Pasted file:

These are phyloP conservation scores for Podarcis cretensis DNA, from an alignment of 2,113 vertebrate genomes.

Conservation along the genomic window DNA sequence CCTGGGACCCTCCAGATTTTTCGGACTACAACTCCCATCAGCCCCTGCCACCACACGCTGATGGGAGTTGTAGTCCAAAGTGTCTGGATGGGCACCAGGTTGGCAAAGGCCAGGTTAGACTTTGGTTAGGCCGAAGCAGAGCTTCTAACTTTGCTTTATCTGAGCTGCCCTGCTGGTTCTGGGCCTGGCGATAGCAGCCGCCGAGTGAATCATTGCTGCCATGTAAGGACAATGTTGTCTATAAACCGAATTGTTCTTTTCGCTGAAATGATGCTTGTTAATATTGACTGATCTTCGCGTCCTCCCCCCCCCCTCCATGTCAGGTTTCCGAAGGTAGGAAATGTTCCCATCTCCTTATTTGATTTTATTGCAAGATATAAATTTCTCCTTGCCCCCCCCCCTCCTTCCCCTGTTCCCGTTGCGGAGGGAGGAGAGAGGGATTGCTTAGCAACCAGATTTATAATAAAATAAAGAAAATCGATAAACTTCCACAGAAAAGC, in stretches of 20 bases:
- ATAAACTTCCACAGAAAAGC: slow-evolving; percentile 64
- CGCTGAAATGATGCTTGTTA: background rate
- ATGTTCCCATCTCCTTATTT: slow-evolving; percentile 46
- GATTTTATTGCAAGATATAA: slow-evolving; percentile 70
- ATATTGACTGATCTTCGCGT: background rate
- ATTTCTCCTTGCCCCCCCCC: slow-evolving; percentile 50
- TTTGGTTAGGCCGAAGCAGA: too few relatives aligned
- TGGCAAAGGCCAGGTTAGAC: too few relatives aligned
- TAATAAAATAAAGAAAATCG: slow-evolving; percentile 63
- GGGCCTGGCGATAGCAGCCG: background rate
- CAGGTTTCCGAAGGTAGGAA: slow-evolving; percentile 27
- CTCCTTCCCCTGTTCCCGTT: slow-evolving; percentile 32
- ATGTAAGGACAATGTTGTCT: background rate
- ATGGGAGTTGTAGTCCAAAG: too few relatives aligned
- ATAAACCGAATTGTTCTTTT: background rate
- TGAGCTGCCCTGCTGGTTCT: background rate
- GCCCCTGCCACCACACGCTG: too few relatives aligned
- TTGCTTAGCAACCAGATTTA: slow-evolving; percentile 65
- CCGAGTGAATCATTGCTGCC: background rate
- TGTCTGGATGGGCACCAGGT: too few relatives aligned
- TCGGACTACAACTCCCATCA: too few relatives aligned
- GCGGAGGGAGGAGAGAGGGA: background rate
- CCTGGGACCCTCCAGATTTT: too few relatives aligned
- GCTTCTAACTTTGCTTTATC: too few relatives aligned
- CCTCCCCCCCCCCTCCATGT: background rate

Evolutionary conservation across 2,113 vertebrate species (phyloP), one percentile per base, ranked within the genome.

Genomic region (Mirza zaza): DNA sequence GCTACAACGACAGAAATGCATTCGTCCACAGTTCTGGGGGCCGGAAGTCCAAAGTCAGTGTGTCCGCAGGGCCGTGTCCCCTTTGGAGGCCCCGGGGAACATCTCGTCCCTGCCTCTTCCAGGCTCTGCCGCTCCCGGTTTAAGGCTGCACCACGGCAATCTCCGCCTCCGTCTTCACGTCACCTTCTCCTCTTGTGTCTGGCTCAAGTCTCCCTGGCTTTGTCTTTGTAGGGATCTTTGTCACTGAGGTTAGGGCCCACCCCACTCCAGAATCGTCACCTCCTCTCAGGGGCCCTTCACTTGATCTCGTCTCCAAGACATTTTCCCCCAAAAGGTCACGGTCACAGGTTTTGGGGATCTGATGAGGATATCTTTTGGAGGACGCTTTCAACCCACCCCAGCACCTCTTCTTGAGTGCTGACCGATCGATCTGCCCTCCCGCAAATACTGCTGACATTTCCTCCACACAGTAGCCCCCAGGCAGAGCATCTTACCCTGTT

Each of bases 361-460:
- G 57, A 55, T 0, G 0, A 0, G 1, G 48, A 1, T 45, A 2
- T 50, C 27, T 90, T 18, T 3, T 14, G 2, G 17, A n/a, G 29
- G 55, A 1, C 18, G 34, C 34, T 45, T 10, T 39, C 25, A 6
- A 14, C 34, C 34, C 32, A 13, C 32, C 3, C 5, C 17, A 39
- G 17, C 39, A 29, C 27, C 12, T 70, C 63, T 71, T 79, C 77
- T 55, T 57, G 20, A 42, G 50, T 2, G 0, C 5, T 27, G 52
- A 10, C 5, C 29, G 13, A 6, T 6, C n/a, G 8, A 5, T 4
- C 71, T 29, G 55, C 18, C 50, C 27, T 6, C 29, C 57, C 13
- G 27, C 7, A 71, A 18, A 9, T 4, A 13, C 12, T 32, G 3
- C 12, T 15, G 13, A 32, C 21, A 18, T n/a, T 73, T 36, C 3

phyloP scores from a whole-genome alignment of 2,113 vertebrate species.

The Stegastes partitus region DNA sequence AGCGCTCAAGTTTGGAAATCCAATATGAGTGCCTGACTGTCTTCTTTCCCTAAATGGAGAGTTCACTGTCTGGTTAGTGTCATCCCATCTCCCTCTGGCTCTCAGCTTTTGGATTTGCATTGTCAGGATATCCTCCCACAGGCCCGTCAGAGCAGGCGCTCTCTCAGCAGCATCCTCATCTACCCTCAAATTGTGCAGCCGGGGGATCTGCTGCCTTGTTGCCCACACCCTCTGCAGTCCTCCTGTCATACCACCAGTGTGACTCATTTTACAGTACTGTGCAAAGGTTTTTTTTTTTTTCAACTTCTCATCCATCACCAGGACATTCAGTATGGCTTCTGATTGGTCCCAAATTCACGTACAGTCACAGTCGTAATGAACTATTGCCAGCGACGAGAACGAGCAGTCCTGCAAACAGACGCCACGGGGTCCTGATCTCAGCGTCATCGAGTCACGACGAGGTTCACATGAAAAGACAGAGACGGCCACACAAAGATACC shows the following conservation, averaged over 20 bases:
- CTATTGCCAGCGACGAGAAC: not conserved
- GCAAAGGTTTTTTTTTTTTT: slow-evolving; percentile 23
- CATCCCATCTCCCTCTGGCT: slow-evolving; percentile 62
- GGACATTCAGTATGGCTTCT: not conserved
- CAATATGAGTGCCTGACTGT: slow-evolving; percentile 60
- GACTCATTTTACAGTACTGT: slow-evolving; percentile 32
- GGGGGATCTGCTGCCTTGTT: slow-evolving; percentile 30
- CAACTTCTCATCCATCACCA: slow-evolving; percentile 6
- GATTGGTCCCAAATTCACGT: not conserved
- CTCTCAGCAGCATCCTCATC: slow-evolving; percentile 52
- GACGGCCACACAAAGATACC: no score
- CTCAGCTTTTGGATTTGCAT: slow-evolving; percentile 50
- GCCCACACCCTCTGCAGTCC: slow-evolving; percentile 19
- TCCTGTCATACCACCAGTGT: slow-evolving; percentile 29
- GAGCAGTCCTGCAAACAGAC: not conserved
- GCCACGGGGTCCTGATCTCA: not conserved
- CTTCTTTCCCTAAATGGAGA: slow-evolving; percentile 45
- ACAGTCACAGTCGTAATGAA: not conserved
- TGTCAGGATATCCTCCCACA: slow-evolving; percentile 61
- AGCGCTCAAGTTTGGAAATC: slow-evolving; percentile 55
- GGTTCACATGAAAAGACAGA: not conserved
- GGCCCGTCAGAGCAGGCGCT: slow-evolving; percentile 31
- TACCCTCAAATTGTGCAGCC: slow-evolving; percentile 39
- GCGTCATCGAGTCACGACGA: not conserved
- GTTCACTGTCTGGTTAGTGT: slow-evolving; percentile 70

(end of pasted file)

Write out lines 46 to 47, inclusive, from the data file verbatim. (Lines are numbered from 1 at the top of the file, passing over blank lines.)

- GGACATTCAGTATGGCTTCT: not conserved
- CAATATGAGTGCCTGACTGT: slow-evolving; percentile 60